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Commentary on "Important Themes in 1 John"



Day 1: Sabbath Afternoon, September 5, 2009



This week the author begins with a reference to the tragic events of September 11, 2001. The author suggests that while many of the events of that day were almost exclusively negative, the destruction did not go without a positive side. The acceptance of moral relativism by many in the world also began to crumble with the fall of the twin towers.

Moral relativism is the view that ethical standards, morality, and positions of right or wrong are culturally based and therefore subject to a person's individual choice. We can all decide what is right for ourselves. You decide what's right for you, and I'll decide what's right for me. Moral relativism says, "It's true for me, if I believe it."

The author uses this illustration to point the reader into the study of 1 John and how the major themes of the book answer the questions of the nature of truth, “which always forms the foundation of morality.”



Moral relativism is not really a problem for any of us. Philosopher’s think it is, and others buy into the idea, but in reality it means nothing. We all know what is right and wrong. Paul in the book of Romans (chapter 1, verses 18 through 32) is very clear about this. The problem is the choices we make. We like to trick ourselves to believe that we are okay in what we do. Moral relativism is simply a crutch or excuse to justify our unrighteous and sinful nature.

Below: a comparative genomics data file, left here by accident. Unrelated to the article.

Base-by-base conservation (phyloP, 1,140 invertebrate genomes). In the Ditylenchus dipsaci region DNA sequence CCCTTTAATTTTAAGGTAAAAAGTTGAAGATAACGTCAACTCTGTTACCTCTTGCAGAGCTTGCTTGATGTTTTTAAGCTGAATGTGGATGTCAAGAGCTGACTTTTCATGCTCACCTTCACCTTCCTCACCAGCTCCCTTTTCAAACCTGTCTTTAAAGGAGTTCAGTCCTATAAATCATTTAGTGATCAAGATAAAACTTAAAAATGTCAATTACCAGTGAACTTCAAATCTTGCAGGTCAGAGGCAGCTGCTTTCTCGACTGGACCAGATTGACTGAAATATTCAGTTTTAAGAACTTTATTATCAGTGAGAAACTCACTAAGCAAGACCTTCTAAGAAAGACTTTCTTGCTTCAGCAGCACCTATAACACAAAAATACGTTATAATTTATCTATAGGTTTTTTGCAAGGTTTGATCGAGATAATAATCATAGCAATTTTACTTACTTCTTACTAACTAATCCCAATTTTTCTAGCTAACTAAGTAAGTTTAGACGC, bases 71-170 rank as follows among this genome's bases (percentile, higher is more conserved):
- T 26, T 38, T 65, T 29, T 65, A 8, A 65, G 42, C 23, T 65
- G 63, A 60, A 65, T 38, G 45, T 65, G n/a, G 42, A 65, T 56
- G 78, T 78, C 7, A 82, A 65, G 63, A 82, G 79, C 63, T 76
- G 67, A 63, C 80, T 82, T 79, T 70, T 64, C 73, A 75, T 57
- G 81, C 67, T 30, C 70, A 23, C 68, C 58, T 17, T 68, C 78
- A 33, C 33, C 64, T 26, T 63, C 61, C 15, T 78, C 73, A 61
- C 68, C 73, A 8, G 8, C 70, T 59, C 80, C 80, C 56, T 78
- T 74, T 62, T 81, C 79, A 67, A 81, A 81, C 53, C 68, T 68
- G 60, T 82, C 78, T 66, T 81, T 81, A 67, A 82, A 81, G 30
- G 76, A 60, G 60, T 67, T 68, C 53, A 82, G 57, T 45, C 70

The problem is the choices we make before being reborn in Christ Jesus are always sinful because we are all sinners (Romans 3:10-18). Every part of us is sinful. This only changes when we are called by God to accept His son Jesus Christ as savior and our soul is reborn by having the Holy Spirit dwell within us. But our flesh is still sinful, and it wars against are reborn spirit (Romans 7:18-20).

The week at a glance is also quite misleading when the author asks the question “What is the only basis of our salvation?” Any Christian knows that the only basis of our salvation is acceptance of Jesus as our savior (Romans 10:9). For an Adventist it is this plus the addition of the Ten Commandments that is the basis of salvation. Belief in Jesus is simply part of the equation for the SDA. For the true Christian, Jesus is the entire equation.



  1. We all know the truth because God has made it plain to us, but we suppress it because of our unrighteousness. (Romans 1:18-32)
  2. We will continue to make sinful choices in our life until we accept Jesus Christ as our savior.
  3. ONLY the belief in Jesus gives our reborn souls freedom from sin, even though our flesh still desires sin. (Romans 7:18-20)




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